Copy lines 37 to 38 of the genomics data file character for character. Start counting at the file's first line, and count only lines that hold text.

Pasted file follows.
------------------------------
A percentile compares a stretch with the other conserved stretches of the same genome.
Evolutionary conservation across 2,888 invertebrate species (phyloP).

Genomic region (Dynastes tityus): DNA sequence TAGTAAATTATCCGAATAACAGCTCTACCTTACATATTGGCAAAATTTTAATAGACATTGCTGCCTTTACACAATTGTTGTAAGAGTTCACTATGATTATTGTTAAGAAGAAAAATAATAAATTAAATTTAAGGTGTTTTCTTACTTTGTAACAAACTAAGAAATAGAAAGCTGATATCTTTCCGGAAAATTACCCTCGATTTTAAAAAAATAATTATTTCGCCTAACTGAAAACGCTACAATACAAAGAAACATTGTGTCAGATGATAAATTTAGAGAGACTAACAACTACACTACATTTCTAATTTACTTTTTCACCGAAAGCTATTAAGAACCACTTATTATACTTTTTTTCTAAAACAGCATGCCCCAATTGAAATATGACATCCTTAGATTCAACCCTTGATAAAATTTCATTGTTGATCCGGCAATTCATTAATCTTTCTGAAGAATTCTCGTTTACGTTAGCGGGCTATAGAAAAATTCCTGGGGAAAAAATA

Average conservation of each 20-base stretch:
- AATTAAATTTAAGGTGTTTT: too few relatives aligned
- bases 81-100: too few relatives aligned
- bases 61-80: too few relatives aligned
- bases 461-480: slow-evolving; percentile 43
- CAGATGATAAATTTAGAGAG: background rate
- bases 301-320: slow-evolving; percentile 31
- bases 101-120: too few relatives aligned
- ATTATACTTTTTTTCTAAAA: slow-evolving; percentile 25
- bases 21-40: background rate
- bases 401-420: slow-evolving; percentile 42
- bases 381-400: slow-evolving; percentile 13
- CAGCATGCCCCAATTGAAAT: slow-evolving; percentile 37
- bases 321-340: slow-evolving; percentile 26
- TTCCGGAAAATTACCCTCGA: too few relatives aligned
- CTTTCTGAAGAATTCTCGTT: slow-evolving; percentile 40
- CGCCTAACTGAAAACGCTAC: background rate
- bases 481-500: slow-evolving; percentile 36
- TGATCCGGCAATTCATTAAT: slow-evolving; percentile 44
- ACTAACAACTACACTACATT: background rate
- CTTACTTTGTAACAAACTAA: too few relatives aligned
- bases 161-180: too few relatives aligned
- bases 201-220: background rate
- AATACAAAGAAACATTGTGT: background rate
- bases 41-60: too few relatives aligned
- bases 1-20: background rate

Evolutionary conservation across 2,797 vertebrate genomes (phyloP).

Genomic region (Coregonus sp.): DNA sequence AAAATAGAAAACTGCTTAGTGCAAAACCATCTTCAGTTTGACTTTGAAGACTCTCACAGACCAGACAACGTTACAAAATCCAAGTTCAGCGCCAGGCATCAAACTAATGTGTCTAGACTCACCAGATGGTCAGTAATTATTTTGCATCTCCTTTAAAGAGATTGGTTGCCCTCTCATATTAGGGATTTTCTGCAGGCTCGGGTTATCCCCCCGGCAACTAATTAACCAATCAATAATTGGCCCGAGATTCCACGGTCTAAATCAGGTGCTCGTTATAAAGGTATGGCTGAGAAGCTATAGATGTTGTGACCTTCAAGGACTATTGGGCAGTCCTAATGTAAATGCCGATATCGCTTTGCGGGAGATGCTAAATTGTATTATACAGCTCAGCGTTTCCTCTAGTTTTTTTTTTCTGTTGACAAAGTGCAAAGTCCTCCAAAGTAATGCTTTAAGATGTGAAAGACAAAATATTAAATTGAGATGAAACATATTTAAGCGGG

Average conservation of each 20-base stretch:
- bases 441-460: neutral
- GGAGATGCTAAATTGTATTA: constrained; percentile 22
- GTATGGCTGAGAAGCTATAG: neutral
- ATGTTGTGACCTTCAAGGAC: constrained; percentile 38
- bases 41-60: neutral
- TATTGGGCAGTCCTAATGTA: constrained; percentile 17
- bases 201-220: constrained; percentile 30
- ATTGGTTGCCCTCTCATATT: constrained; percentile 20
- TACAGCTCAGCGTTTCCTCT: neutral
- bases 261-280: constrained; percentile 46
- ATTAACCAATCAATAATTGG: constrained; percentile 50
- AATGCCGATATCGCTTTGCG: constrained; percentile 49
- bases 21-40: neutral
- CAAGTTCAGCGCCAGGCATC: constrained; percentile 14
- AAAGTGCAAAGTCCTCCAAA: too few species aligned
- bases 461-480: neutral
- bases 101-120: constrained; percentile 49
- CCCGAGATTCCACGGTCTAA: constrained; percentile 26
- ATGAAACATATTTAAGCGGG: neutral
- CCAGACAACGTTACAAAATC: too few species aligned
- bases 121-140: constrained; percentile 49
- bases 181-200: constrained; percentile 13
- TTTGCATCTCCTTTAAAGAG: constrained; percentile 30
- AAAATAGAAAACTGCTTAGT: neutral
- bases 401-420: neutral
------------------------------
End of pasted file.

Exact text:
- bases 41-60: neutral
- TATTGGGCAGTCCTAATGTA: constrained; percentile 17